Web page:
Tag Archives: Killowen

Poitín Now, Bar 1661, Dublin

Where do I begin with Poitín Now?

A band of dedicated, passionate & committed folks coming together to promote & build Ireland’s own unique spirit category – Poitín.

There were a plethora of brands on display.

One off limited releases from Killowen, 2 Stacks & Blackwater to more mainstream offerings from Mad March Hare, Smuggling Nun & also Killowen too!

There’s a poitín for everyone!

So what pleased my palate?

Mad March Hare, 40%

As the crowds initially descended on the more esoteric brands I had free reign to be entertained by the core release from Intrepid Spirits – Mad March Hare.

Offering – to me at least – a classic 100% barley poitín drinking experience. Along with a spicy flourish on the finish Mad March Hare frolicked my senses – just like the live hares do in spring!

Smuggling Nun, 45%

It was a delight to encounter this fabulously branded Irish Poitín from an American based company.

Smuggling Nun is distilled in Ireland to an old mixed mash recipe from the Glens Of Antrim – named after an actual Nun who smuggled in the spirit as Holy Water for the parched prohibition era drinkers.

A sweet easy & oily mouthfeel developed a pleasing warmth with a slight tingling spice on the rear.

Very drinkable!

Blackwater a Dó, 48%

Moving up the price range produced a slightly more challenging drinking experience.

This wonderful cross border collaboration between Blackwater & Killowen started off with a soft nose, gorgeously oily palate with an appreciatively spicy bite on the rear!

I also partook of Blackwater’s own yet to be released DirtGrain Poitín, 43%

Clean & fresh with loads of tingling on the finish.

A different beast of a Poitín!

There were a couple of highly informative talks on poitín – which calmed my pace on the drinking – & informed me further on this burgeoning Irish spirit category – before it was back on the tastings!

One of the reasons in attending these kind of events is the opportunity to sample spirits either beyond my price range, limited releases, hard to find – or all 3.

Baoilleach Cratur, 60.4%

Now anything with a peat influence automatically appeals to my palate & this exploratory peated release Cratur delivered that it bucket loads!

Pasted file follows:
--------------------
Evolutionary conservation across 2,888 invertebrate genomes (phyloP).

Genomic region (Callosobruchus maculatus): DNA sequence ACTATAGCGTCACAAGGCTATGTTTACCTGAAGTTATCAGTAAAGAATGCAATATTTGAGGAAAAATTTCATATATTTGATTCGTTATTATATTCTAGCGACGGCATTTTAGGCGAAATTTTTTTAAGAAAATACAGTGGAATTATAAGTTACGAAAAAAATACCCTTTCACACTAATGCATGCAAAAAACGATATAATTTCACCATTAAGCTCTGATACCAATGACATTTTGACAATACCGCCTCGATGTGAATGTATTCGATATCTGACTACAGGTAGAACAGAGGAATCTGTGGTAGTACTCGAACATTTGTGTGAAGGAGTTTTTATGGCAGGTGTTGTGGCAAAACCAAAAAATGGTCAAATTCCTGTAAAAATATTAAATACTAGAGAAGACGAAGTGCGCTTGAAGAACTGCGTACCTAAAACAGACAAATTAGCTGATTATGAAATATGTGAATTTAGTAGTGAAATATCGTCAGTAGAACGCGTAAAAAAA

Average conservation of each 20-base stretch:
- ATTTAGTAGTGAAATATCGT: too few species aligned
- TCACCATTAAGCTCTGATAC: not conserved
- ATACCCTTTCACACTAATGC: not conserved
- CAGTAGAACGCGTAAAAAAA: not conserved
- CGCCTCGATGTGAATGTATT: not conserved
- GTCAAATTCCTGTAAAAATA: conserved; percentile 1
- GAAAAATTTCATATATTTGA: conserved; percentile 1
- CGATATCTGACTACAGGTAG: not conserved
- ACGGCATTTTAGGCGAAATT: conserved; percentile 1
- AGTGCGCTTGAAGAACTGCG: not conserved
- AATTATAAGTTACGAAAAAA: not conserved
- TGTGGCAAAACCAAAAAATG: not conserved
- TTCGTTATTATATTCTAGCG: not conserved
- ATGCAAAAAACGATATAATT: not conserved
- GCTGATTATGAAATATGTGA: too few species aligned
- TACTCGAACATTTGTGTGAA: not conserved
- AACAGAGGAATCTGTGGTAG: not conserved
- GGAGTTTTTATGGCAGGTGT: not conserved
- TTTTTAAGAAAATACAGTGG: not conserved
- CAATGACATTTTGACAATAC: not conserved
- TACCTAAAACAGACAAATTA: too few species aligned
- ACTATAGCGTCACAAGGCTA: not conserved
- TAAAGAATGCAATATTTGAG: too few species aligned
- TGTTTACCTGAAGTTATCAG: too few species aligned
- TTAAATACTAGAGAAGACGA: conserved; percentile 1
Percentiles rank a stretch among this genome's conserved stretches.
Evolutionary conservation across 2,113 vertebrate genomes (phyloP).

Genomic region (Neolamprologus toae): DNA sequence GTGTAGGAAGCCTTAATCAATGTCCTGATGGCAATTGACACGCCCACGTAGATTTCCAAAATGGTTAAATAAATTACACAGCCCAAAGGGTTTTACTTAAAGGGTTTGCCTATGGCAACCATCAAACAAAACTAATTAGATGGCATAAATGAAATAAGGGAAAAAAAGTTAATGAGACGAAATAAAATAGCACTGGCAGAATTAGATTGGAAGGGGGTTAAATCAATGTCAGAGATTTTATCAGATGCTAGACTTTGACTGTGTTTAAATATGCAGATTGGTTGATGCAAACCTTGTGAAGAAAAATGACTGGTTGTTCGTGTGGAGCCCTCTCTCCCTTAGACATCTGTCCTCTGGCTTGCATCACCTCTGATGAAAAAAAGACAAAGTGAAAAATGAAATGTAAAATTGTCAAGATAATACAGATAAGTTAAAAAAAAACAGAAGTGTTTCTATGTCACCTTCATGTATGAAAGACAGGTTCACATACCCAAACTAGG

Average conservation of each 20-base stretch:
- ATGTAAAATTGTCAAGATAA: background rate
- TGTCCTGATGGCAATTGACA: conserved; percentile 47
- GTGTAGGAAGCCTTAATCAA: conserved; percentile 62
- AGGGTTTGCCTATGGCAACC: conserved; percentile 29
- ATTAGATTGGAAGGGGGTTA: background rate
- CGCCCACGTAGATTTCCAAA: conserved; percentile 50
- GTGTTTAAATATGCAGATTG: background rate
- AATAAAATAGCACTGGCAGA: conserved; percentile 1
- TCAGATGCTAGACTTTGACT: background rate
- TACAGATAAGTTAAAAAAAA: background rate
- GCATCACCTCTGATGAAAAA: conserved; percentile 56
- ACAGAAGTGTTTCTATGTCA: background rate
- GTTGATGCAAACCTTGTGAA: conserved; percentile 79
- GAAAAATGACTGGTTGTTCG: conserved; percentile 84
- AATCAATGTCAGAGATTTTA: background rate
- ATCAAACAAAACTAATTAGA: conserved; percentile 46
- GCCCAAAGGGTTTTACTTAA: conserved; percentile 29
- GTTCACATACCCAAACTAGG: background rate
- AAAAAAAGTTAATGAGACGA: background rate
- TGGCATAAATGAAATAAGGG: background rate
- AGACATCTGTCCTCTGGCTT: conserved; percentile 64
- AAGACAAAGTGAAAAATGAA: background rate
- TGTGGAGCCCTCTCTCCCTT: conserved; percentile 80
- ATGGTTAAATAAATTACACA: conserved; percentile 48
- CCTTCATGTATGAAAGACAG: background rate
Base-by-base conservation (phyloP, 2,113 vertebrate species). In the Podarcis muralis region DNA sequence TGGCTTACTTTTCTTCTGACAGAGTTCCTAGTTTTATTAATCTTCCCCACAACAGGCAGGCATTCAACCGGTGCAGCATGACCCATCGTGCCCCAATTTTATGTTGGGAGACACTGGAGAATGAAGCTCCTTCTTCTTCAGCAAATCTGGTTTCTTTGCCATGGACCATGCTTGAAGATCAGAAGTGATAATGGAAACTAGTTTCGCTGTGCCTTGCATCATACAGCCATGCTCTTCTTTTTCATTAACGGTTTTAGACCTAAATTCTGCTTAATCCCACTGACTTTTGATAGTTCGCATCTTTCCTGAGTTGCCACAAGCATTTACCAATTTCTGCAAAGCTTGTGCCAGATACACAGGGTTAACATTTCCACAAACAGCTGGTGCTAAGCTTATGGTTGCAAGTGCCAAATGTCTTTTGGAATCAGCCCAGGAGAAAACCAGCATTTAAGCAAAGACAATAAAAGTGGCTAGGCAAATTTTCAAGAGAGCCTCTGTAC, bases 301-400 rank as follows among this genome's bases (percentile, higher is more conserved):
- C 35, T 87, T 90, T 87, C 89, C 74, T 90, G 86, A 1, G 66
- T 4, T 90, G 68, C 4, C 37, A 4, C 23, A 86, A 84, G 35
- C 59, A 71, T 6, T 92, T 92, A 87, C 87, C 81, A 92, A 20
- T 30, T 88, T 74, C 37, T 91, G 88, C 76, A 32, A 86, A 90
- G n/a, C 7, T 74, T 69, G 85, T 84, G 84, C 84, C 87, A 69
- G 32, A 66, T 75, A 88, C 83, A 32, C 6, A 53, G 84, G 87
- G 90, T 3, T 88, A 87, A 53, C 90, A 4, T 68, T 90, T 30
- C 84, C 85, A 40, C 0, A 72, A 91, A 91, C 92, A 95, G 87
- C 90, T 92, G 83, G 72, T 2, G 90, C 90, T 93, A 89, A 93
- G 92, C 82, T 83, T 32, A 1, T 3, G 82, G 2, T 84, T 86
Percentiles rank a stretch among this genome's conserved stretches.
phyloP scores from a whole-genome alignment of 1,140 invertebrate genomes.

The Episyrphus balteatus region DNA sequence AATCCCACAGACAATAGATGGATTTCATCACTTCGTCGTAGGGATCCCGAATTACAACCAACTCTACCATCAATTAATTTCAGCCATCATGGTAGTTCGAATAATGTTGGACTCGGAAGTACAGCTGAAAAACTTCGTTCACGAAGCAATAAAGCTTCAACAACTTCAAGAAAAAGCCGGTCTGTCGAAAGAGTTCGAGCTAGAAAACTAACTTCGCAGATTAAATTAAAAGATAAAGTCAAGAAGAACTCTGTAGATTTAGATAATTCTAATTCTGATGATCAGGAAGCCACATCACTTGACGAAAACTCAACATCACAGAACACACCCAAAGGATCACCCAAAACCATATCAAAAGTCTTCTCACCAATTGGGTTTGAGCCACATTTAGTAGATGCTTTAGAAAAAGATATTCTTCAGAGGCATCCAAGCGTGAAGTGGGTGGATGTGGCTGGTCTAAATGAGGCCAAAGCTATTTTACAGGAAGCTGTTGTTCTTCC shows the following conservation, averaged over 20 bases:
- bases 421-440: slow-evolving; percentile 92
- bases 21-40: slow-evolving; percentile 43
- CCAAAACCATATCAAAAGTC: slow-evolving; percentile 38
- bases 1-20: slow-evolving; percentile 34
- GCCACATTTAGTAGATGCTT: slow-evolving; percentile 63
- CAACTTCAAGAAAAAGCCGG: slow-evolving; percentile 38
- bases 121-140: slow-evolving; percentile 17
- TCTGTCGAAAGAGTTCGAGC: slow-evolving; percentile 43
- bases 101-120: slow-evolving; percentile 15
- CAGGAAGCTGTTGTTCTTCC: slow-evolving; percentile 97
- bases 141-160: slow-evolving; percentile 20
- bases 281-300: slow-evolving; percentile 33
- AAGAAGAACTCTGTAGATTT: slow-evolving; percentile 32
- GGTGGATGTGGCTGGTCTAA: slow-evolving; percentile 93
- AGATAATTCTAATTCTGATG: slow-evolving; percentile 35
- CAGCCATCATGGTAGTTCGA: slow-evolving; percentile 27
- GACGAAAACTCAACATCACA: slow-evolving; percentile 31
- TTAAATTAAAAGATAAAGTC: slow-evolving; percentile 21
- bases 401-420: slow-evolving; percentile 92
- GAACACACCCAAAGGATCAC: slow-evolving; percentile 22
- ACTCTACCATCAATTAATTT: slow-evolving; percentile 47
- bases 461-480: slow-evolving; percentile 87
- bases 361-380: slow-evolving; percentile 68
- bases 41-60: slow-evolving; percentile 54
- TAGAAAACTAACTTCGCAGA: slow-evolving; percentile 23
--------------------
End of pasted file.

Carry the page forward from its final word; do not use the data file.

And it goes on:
Despite the high ABV – which accounts for my blurred photo – the earthy flavours came through delightfully on a richly oily palate.

Why drink whiskey when you can enjoy this fantastic tasting poitín?

Killowen Bulcán Dead & Buried, 67.9%

Killowen’s peated poitín also delighted my senses.

Gorgeous stuff – but beyond my price limit!

Killowen Pangur, 47%

A hopefully more affordable & bit more accessible core release trio by the name of Pangur caught me eye.

Very attractively labelled with a ‘white cat’ – translation of pangur – the range includes a couple of rested in wood poitins & the unrested one I sampled.

A delightful & easily accessible introduction into the poitín category that doesn’t skimp on the fabulous flavours within.

Poitín does need an affordable brand to appeal to & engage with a wider audience for it to grow. I certainly welcome Killowen’s foray to attain this.

2 Stacks Past & Future

I rounded off the event with an extremely limited release poitín produced specially for Poitín Now.

Past & Future is another peated expression that pleased my palate!

Thus ended my outing to the inaugural Poitín Now event in the very accommodating Bar 1661 in Dublin.

Here’s hoping the enthusiasm of the organisers, exhibitors & attendees translates into a world class spirit category.

The quality, diversity & enjoyability of the spirits on show certainly deserve it!


Header image courtesy Poitín Now

Bar 1661 website here.

All other images authors own.


Jose Cuervo, Especial Reposado, 38%

As tequila finishing is now a ‘thing’ in Irish Whiskey – see JJ Corry The Battalion & Killowen Experimental Series Tequila Cask – along with the fact tequila distillers Jose Cuervo own Bushmills – I thought an exploration of the category would be fun.

Tequila is a highly regulated spirit.

The governing body – Tequila Regulatory Council (CRT) operate strict guidelines as to what is – or is not – allowed under the Official Standards of Tequila – or NOM – which are available at crt.org.mx

Jose Cuervo is the biggest selling Tequila brand in the world – stats from 2019 here.

The brands bottles are readily available in Ireland & I picked up their Especial Reposado for appraisal.

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Tequila sunshine! c/othewhiskeynut

All tequila has to be made with the blue agave plant in Mexico.

If it doesn’t state ‘100% agave’ – like this especial – it must contain a minimum of 51% agave. The remainder can be made up of permitted additives; caramel colouring, natural oak extract, glycerin & sugar syrup for example.

This obviously effects the tasting experience.

So how did I find Jose Cuervo Especial Reposado?

Well – initially that distinctive pungenty earthy agave aroma greeted me – but it was overlaid by a sweet & slightly sickly caramel I dislike in many a whiskey.

The palate was very smooth & easy – just lacking a rich powerful earthiness – which is what I’m after in a tequila.

Only on the finish did those lovely agave notes resurface as it gently dried out leaving a peppery spice.

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Mit farbstoff c/othewhiskeynut

This is mass market stuff.

Simple, sweet, easy & smooth.

And it sells well.

It’s the equivalent of many a blended whiskey & exhibits the same sweet caramelly notes that – on my palate at least – hide the purity of the agave – or subtleties of the barley – depending on your drink of choice.

Just like whiskey – to get the better stuff you usually have to pay more.

But those tequilas are harder to find in Ireland.


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